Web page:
I took this during the 2014 FreeCycle ride where the road was open to just cycles, but it shows the amount of space given over to motor traffic under normal conditions. The next photo was taken a bit further north for my post about zebra crossings and was to show how risky it is having to cross two lanes of traffic (with one masking the other); it does show again the total absence of protection of space for people cycling and was always awful to use.


So, let's get back to the safari. We started at the western end of CS3 at Royal Mint Street where work was underway to connect the route to the East-West Cycle Superhighway. By the Summer, it will be possible to cycle from Barking to Westminster on mostly protected cycle tracks. After a bit of a detour because this end of the route is still being built, we had a ride down Lower Thames Street (which isn't strictly open yet);


We stopped just after Monument Street for a chat, although the bells from St. Magnus The Martyr Church kind of drowned us out!


We retraced our steps back to Monument Street where we debated and tested the link from the cycle track into the street itself. The link has been there years but as Ruth-Anna with her cargobike and Isabelle with her hand-cycle found, it is pretty awful and hard to use so is now overdue for a complete change. The popular solution was to de-bollard the area and restore the historic road layout, but as a cycle access. As a wider issue, the group felt that there were lots of locations where the connections to side streets were lacking.

We then hit the awful roads again and got ourselves to Southwark Bridge where we picked up the paint'n'signs route of CS7 which we followed all the way to the Elephant & Castle (I can't resist linking this NSFW clip). Being a Saturday, many areas along CS7 weren't under parking restrictions and so in many places, vehicles were parked in cycle lanes which were less than useless. We had a quick peek at Elephant & Castle which was being remodelled (and will be the subject of a future safari) to start at the southern end of the North-South Cycle Superhighway.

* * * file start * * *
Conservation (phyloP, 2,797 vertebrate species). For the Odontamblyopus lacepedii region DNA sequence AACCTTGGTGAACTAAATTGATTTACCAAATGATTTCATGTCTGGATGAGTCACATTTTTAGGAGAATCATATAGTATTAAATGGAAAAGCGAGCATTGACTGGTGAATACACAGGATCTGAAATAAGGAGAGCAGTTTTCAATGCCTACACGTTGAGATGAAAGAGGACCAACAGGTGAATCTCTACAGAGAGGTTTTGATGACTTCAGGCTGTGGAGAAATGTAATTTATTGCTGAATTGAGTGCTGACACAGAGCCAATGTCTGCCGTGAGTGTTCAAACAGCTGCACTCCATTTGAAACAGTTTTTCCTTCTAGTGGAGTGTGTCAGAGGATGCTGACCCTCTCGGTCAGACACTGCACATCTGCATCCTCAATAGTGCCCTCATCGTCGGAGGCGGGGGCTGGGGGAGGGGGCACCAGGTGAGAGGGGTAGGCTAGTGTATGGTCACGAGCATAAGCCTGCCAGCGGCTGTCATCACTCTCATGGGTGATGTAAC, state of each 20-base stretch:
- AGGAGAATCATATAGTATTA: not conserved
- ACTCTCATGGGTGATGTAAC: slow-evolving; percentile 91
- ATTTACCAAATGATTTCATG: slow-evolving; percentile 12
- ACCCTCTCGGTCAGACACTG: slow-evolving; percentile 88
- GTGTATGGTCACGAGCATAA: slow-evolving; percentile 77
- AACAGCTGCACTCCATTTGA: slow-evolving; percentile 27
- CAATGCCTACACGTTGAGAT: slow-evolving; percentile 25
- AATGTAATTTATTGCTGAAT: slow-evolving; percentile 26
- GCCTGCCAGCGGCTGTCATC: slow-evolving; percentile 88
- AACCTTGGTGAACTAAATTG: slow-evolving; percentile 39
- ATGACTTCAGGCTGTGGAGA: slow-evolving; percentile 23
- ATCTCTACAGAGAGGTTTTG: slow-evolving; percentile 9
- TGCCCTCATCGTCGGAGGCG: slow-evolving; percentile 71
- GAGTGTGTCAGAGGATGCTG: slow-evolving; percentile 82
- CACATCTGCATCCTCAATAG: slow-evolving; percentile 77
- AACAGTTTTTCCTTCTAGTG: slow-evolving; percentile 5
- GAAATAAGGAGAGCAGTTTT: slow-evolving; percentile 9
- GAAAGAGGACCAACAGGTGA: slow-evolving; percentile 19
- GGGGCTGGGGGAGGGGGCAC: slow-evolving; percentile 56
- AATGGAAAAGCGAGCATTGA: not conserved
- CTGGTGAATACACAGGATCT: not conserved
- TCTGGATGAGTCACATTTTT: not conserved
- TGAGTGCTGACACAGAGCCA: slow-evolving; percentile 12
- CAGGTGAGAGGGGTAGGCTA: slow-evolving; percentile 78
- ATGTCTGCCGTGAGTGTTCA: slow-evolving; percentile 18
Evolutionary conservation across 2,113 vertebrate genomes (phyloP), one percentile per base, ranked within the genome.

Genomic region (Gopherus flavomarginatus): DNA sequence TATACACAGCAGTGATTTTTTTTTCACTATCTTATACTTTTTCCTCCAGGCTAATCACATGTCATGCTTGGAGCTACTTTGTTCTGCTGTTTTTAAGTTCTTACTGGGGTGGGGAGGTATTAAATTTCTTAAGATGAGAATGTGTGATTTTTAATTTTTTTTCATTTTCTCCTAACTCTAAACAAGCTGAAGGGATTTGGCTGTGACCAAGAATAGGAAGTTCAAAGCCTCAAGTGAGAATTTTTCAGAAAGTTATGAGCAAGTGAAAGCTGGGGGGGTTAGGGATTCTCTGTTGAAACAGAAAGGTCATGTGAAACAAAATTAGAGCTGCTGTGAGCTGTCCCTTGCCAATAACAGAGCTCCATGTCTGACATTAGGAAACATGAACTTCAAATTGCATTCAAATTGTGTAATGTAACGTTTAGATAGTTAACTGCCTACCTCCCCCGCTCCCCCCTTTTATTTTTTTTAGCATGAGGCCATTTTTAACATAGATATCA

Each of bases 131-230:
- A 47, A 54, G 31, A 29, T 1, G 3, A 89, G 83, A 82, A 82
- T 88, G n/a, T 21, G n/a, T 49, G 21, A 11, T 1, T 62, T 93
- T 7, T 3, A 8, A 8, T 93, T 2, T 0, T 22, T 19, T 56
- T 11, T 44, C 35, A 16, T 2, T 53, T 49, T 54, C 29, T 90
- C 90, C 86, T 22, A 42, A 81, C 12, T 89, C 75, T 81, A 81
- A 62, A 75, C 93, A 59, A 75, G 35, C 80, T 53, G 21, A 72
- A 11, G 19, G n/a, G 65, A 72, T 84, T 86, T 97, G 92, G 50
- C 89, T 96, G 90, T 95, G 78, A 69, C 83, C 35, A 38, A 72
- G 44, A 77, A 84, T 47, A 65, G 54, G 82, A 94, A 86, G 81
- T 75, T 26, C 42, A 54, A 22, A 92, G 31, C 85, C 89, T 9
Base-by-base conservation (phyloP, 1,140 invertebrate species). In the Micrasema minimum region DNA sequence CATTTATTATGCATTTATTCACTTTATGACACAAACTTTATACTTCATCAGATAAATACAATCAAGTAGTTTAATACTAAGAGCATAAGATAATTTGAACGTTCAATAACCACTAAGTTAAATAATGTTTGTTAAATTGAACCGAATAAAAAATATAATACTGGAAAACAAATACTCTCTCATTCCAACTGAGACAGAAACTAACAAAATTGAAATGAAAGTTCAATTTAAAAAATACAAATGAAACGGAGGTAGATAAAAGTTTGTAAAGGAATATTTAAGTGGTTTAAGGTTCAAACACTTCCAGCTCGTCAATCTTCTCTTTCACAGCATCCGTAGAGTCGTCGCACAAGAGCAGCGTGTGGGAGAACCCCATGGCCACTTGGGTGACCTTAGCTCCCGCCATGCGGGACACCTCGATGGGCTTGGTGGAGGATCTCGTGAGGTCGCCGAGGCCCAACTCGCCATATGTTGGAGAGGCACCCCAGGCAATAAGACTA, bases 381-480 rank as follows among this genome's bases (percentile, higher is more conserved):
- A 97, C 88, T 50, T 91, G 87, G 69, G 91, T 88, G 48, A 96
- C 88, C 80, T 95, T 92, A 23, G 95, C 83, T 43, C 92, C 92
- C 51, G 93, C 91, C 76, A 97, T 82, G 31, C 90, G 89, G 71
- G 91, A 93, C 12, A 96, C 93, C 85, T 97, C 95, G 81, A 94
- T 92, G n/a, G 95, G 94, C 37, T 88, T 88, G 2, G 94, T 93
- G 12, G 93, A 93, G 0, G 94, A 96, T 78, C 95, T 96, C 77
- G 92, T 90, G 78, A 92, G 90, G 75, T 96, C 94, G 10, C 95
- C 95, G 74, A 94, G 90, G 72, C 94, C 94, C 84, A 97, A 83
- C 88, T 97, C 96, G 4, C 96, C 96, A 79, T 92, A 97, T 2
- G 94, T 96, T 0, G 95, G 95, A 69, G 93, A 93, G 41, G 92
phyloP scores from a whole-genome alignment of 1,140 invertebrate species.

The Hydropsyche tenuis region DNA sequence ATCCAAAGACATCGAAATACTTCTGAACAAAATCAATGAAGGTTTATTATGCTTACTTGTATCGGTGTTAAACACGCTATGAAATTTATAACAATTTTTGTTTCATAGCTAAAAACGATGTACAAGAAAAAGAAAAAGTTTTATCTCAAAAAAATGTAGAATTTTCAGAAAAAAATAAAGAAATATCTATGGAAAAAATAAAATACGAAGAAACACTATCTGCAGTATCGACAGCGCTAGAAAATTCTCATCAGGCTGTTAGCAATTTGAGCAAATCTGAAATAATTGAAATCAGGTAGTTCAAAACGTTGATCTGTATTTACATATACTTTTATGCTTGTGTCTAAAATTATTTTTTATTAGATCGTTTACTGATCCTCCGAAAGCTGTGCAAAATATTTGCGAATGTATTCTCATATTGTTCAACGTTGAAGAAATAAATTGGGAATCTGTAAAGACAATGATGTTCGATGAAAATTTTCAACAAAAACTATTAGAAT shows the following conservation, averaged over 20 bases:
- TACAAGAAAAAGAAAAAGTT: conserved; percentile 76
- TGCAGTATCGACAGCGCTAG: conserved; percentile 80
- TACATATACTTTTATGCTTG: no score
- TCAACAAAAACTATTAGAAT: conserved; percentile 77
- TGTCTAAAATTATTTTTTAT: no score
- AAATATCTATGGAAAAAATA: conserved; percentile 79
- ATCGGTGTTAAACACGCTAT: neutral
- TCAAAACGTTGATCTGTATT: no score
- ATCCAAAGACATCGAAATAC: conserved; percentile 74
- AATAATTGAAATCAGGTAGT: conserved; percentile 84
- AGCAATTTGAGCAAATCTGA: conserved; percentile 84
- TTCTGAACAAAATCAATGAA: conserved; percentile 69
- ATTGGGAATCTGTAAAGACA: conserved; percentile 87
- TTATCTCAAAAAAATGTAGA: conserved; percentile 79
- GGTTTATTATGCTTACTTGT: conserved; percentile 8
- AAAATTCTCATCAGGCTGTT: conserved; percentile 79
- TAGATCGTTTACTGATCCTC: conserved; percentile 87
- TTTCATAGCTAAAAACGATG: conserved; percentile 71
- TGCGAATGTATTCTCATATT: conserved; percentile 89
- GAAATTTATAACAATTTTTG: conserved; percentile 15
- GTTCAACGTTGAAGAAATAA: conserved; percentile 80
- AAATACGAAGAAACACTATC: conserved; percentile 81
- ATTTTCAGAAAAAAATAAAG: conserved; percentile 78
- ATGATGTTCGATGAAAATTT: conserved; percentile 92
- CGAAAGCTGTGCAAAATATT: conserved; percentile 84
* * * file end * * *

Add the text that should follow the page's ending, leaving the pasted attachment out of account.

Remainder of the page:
We then spent some time cycling along the route which takes in St George's Road (one-way for motor traffic), a stub of Lambeth Road (which is filtered), St George's Circus and Blackfriar's Road. The thing that soon strikes you is that there is plenty of space, it is calm and comfortable and feels safe. Have a look at this video from St George's Road showing the group (without prompting) cycling in twos and chatting, still with space for people cycling the other way;


Here is the same street, but from the handlebars;




The photo above shows the treatment at the junction with Garden Row which is one-way, only allowing motor traffic to turn right onto the main road. I had thought it a bit over-engineered, but Garden Row connects with London Road which is a one way road and so maintains access. The bidirectional tracks have been used quite a lot on the North-South (and East-West) Cycle Superhighway and is presumably easier to deal with in terms of traffic signals. The private accesses and smaller streets don't have signals, but there is space between the main road and the track to give drivers space to pause and check before they complete their turns.


The photo above is on Blackfriar's Road which believe it or not was previously just a single carriageway, so the cycle track hasn't taken out much motor traffic capacity, other than at some junctions. My perception from visiting the area a lot over the years is traffic has reduced in the area and so the space is a freebie. This is confirmed by the DfT traffic data for the location;


Notwithstanding the ups and downs of the figures, we are currently in a less trafficked era and we are lower than 2002 which was the previous low. The wheeze is that protected infrastructure is now in place and the cycle counts will rise considerable in coming years; this has locked in people-moving capacity improvements. We were going to stop for lunch on Blackfriar's Road, but the place I had in mind was closed and so we retraced our steps back to the Imperial War Museum. Although we did use the opportunity of the sun behind us to take some more photos!